There is a great deal of skepticism about whether the Russians actually hacked anything to do with the election of our President-Elect Donald Trump, aside from the Clinton E-mails, which is insane, as that was the hacking, and the Russians did it. Much of that skepticism is based not in reality but on commonly held biases that blind us to reality. People don’t want to believe, and seeing the seeds of doubt, decide to not believe… And there are alleged issues with the Joint Analysis Report. More on that later.
Before I do anything else though, I want to say this. I refuse to blame the Russians for Donald Trump winning the White House. That is thanks to the American people. Propaganda and hacking aside, it takes a conscious mind to vote for a person. The Russians did not, to my knowledge, hack election machines or fudge vote numbers in the Mr. Trump’s favor.
They fed Americans propaganda they wanted to hear, and twisted hearts and minds. And people ate it up.
What I do say is that Russia has a large and effective propaganda and hacking machine that uses several groups of hackers to steal information, and use it to the advantage of the Russian federation, under whose umbrella they work.
You ask for proof that hacking happened, that they’re really there and not just some twisted liberal conspiracy? Have you read the actual email that gave the hackers access to John Podesta’s email?
Podesta (and possibly his IT guy) missed the obvious phishing scheme. Anyone worth his or her salt will throw up a red flag if they see a short link attached to a support message about any potential site issues, like a hacked password. I only say an IT guy may have been involved is that the link was clicked twice. Who opens an attachment twice? No one I know, and I know some pretty damned computer illiterate people.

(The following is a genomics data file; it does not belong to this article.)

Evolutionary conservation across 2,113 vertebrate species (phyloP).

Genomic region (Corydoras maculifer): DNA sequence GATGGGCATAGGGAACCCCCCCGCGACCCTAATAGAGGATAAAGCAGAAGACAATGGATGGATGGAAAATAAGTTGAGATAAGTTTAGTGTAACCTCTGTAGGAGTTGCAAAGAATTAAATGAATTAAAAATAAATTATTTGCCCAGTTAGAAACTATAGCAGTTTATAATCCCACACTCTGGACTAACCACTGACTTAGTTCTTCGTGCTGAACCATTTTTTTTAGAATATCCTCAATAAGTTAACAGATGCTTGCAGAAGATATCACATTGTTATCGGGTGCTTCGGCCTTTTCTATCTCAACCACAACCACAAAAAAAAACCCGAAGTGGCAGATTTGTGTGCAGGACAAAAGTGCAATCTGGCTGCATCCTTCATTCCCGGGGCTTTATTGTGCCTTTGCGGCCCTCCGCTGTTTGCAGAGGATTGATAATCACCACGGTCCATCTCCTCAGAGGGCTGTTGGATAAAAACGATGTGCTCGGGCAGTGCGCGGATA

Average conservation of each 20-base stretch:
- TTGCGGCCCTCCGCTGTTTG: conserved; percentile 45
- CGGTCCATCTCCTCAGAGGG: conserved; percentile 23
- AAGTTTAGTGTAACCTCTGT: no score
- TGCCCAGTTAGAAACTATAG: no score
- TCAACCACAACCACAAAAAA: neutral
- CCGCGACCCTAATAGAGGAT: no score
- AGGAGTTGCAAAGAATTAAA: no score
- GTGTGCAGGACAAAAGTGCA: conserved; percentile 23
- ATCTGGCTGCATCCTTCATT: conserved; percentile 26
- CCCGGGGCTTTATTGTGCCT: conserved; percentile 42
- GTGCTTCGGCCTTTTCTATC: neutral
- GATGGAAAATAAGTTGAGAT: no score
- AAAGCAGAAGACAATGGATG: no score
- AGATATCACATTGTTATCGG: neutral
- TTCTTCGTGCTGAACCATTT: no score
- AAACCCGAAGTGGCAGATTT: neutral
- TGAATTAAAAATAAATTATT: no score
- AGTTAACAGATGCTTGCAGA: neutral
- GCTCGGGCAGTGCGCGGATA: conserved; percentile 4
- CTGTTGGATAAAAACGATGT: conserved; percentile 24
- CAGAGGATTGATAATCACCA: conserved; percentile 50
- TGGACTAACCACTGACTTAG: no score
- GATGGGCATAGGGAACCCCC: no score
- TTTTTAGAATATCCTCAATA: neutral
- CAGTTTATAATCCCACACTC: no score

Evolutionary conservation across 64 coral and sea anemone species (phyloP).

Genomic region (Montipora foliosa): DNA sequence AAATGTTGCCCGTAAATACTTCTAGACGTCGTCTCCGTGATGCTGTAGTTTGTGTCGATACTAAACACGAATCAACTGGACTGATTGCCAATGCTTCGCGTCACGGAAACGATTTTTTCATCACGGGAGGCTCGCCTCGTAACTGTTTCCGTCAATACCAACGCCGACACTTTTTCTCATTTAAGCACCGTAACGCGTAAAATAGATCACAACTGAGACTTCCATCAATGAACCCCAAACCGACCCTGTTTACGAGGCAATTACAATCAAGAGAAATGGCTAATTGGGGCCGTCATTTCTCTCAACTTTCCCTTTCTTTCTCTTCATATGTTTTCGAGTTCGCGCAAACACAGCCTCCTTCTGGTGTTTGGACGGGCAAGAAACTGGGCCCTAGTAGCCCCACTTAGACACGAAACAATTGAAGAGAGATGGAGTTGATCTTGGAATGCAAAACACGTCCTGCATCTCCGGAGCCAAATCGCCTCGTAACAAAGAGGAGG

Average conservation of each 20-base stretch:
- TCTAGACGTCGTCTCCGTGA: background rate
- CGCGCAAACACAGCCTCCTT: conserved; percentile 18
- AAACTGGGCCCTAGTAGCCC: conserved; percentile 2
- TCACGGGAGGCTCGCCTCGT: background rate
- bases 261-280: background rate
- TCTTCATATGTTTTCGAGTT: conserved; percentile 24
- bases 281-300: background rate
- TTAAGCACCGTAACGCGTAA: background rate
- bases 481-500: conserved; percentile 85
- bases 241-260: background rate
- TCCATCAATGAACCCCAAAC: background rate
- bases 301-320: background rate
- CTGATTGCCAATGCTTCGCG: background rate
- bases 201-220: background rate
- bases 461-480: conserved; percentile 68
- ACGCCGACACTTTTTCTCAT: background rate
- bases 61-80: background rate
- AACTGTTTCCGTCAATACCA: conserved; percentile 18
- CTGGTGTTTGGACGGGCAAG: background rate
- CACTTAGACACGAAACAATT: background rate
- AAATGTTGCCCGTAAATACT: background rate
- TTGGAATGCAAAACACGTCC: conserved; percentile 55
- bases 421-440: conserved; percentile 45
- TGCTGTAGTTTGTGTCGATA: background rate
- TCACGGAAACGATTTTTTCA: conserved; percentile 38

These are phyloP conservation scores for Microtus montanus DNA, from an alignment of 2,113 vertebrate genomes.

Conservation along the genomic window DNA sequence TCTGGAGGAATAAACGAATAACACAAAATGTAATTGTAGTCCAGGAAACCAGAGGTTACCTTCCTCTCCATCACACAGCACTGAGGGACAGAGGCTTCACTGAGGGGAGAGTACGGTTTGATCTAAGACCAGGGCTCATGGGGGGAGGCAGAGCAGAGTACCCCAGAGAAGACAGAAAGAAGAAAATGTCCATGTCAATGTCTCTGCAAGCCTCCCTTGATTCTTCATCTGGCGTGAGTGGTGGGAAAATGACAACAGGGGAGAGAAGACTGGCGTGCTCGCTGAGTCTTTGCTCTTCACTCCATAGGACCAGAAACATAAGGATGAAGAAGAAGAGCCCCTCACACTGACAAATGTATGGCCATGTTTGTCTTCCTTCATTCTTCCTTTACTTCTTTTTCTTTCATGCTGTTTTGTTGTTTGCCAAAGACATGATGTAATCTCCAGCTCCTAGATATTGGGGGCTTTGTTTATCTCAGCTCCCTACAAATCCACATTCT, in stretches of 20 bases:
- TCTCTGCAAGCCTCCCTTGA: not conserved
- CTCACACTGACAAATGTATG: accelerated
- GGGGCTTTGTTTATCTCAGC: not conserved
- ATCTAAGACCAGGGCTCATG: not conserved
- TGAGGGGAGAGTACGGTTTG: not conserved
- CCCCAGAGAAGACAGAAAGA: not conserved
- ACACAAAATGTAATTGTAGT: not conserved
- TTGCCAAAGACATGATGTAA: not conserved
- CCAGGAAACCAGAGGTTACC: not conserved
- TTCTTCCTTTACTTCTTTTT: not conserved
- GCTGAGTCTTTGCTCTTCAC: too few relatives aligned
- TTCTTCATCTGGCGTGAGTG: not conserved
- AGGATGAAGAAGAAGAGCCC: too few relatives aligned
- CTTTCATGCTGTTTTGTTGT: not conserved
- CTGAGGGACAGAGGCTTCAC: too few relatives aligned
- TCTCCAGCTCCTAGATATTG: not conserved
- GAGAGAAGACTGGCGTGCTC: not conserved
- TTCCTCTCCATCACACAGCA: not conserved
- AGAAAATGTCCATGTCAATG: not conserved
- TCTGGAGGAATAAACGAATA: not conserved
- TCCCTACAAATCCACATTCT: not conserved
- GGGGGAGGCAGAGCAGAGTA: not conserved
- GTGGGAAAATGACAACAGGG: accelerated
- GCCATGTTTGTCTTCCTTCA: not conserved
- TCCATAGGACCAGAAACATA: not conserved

And ladies and gentlemen, that is how hacking happens. First they get in, find a back door, or convince you to open the front door, then they rob you blind.
If we gather more and more data and establish more and more associations, however, we will not finally find that we know something. We will simply end up having more and more data and larger sets of correlations. ~ Kenneth Waltz, Theory of International Politics, 1979
Now, onto the Joint analysis report. It has been widely panned as off the mark. Why?Well, the report included both ‘general and unrelated malware family names’ as well as a ‘broad and non-descriptive classification of capabilities’ in a list they titled “Alternate names” On page four of the thirteen page report.
The title “alternate names” itself is itself a bit of a giveaway as to what the government is trying to do here. It is simply a list of names to look out for when dealing with Russian hackers. The experts that are up in arms seem to have missed that rather general point. They weren’t breaking it down that precisely. If they had, they would have made the point of saying so.
The list has as a header List of Russian Military and Civilian Intelligence services.
Where in that name do you see anything about a specific breakdown into groupings of intelligence services, malware they used, or may have used in the past? I see none. The critique, while well intentioned, is misguided.
The rest of the report after that has nothing to do with Russian hackers. Nothing. The entirely of the remainder of the report is there to assist in what actions should be taken using the listed indicators including giving advice on how to better secure systems and threat mitigation strategies.
Oh and the first page of the report is a description of the report. Meaning the report itself, the pertinent information on hacking, is three pages long.
The report is not meant to be anything more than:1) a threat assessment of Russian hacking capabilities, 2)a short statement on known activities, 3) a list of names to look for, and 4) Basic steps to increase Cyber-Security.
The report has been called a technical exposé of Russian hacking.
That government report is coming.
News here as it develops.